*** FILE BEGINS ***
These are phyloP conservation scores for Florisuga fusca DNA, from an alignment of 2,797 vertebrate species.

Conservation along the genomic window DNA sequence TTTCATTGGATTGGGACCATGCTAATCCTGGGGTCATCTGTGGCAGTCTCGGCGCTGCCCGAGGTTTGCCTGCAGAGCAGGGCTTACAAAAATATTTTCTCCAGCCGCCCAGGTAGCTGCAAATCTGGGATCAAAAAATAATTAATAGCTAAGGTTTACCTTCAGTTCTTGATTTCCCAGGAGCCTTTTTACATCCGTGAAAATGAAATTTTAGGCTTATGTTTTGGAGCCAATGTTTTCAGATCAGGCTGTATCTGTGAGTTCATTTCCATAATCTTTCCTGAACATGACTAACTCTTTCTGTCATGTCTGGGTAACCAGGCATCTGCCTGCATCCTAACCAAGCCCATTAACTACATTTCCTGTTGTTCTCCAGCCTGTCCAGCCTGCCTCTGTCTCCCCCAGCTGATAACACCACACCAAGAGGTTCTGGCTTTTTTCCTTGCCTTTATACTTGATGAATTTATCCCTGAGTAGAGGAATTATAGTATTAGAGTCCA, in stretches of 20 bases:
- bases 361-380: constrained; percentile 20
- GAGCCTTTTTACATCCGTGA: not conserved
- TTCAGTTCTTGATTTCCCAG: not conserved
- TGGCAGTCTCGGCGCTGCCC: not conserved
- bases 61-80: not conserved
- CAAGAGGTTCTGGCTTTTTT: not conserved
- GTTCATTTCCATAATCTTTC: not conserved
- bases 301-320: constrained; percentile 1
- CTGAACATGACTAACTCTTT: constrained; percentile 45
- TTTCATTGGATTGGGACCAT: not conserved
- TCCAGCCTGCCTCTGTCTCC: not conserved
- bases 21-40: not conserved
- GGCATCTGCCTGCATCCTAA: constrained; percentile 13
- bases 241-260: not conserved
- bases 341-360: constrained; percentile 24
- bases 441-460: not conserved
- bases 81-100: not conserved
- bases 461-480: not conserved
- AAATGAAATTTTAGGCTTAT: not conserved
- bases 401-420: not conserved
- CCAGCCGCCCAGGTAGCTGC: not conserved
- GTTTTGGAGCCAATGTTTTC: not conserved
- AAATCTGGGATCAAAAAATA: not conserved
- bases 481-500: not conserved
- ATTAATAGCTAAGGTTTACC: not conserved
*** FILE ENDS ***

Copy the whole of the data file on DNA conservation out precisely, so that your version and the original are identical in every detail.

These are phyloP conservation scores for Florisuga fusca DNA, from an alignment of 2,797 vertebrate species.

Conservation along the genomic window DNA sequence TTTCATTGGATTGGGACCATGCTAATCCTGGGGTCATCTGTGGCAGTCTCGGCGCTGCCCGAGGTTTGCCTGCAGAGCAGGGCTTACAAAAATATTTTCTCCAGCCGCCCAGGTAGCTGCAAATCTGGGATCAAAAAATAATTAATAGCTAAGGTTTACCTTCAGTTCTTGATTTCCCAGGAGCCTTTTTACATCCGTGAAAATGAAATTTTAGGCTTATGTTTTGGAGCCAATGTTTTCAGATCAGGCTGTATCTGTGAGTTCATTTCCATAATCTTTCCTGAACATGACTAACTCTTTCTGTCATGTCTGGGTAACCAGGCATCTGCCTGCATCCTAACCAAGCCCATTAACTACATTTCCTGTTGTTCTCCAGCCTGTCCAGCCTGCCTCTGTCTCCCCCAGCTGATAACACCACACCAAGAGGTTCTGGCTTTTTTCCTTGCCTTTATACTTGATGAATTTATCCCTGAGTAGAGGAATTATAGTATTAGAGTCCA, in stretches of 20 bases:
- bases 361-380: constrained; percentile 20
- GAGCCTTTTTACATCCGTGA: not conserved
- TTCAGTTCTTGATTTCCCAG: not conserved
- TGGCAGTCTCGGCGCTGCCC: not conserved
- bases 61-80: not conserved
- CAAGAGGTTCTGGCTTTTTT: not conserved
- GTTCATTTCCATAATCTTTC: not conserved
- bases 301-320: constrained; percentile 1
- CTGAACATGACTAACTCTTT: constrained; percentile 45
- TTTCATTGGATTGGGACCAT: not conserved
- TCCAGCCTGCCTCTGTCTCC: not conserved
- bases 21-40: not conserved
- GGCATCTGCCTGCATCCTAA: constrained; percentile 13
- bases 241-260: not conserved
- bases 341-360: constrained; percentile 24
- bases 441-460: not conserved
- bases 81-100: not conserved
- bases 461-480: not conserved
- AAATGAAATTTTAGGCTTAT: not conserved
- bases 401-420: not conserved
- CCAGCCGCCCAGGTAGCTGC: not conserved
- GTTTTGGAGCCAATGTTTTC: not conserved
- AAATCTGGGATCAAAAAATA: not conserved
- bases 481-500: not conserved
- ATTAATAGCTAAGGTTTACC: not conserved